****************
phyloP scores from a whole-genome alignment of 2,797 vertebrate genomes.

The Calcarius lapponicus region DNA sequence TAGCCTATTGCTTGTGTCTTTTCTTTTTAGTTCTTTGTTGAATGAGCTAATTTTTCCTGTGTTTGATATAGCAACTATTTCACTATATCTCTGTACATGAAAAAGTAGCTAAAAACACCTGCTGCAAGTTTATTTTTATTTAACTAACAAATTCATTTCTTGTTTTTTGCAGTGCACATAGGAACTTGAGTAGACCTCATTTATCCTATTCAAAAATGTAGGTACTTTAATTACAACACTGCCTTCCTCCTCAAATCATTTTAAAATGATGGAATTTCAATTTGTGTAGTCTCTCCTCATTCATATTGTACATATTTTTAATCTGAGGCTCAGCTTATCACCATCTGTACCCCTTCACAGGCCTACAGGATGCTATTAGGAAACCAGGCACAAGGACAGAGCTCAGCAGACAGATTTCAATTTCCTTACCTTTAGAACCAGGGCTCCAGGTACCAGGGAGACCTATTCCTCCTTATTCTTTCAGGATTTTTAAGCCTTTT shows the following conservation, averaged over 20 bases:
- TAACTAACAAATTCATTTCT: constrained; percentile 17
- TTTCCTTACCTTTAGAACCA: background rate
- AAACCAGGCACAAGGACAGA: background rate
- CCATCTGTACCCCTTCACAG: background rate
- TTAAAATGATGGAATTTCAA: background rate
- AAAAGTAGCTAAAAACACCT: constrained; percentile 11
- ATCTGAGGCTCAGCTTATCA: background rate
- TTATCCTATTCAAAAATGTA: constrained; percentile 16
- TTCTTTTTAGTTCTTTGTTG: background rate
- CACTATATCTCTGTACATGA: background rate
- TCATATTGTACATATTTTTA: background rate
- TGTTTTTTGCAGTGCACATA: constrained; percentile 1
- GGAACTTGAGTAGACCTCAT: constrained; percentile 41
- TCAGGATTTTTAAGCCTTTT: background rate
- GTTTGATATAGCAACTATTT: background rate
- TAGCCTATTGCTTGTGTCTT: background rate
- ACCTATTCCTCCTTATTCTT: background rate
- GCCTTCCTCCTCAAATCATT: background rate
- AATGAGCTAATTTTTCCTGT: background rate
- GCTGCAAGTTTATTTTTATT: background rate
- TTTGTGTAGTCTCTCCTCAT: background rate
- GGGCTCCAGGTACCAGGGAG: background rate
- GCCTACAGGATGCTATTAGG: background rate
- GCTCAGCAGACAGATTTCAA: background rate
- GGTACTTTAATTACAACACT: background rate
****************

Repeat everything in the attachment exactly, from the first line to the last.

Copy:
phyloP scores from a whole-genome alignment of 2,797 vertebrate genomes.

The Calcarius lapponicus region DNA sequence TAGCCTATTGCTTGTGTCTTTTCTTTTTAGTTCTTTGTTGAATGAGCTAATTTTTCCTGTGTTTGATATAGCAACTATTTCACTATATCTCTGTACATGAAAAAGTAGCTAAAAACACCTGCTGCAAGTTTATTTTTATTTAACTAACAAATTCATTTCTTGTTTTTTGCAGTGCACATAGGAACTTGAGTAGACCTCATTTATCCTATTCAAAAATGTAGGTACTTTAATTACAACACTGCCTTCCTCCTCAAATCATTTTAAAATGATGGAATTTCAATTTGTGTAGTCTCTCCTCATTCATATTGTACATATTTTTAATCTGAGGCTCAGCTTATCACCATCTGTACCCCTTCACAGGCCTACAGGATGCTATTAGGAAACCAGGCACAAGGACAGAGCTCAGCAGACAGATTTCAATTTCCTTACCTTTAGAACCAGGGCTCCAGGTACCAGGGAGACCTATTCCTCCTTATTCTTTCAGGATTTTTAAGCCTTTT shows the following conservation, averaged over 20 bases:
- TAACTAACAAATTCATTTCT: constrained; percentile 17
- TTTCCTTACCTTTAGAACCA: background rate
- AAACCAGGCACAAGGACAGA: background rate
- CCATCTGTACCCCTTCACAG: background rate
- TTAAAATGATGGAATTTCAA: background rate
- AAAAGTAGCTAAAAACACCT: constrained; percentile 11
- ATCTGAGGCTCAGCTTATCA: background rate
- TTATCCTATTCAAAAATGTA: constrained; percentile 16
- TTCTTTTTAGTTCTTTGTTG: background rate
- CACTATATCTCTGTACATGA: background rate
- TCATATTGTACATATTTTTA: background rate
- TGTTTTTTGCAGTGCACATA: constrained; percentile 1
- GGAACTTGAGTAGACCTCAT: constrained; percentile 41
- TCAGGATTTTTAAGCCTTTT: background rate
- GTTTGATATAGCAACTATTT: background rate
- TAGCCTATTGCTTGTGTCTT: background rate
- ACCTATTCCTCCTTATTCTT: background rate
- GCCTTCCTCCTCAAATCATT: background rate
- AATGAGCTAATTTTTCCTGT: background rate
- GCTGCAAGTTTATTTTTATT: background rate
- TTTGTGTAGTCTCTCCTCAT: background rate
- GGGCTCCAGGTACCAGGGAG: background rate
- GCCTACAGGATGCTATTAGG: background rate
- GCTCAGCAGACAGATTTCAA: background rate
- GGTACTTTAATTACAACACT: background rate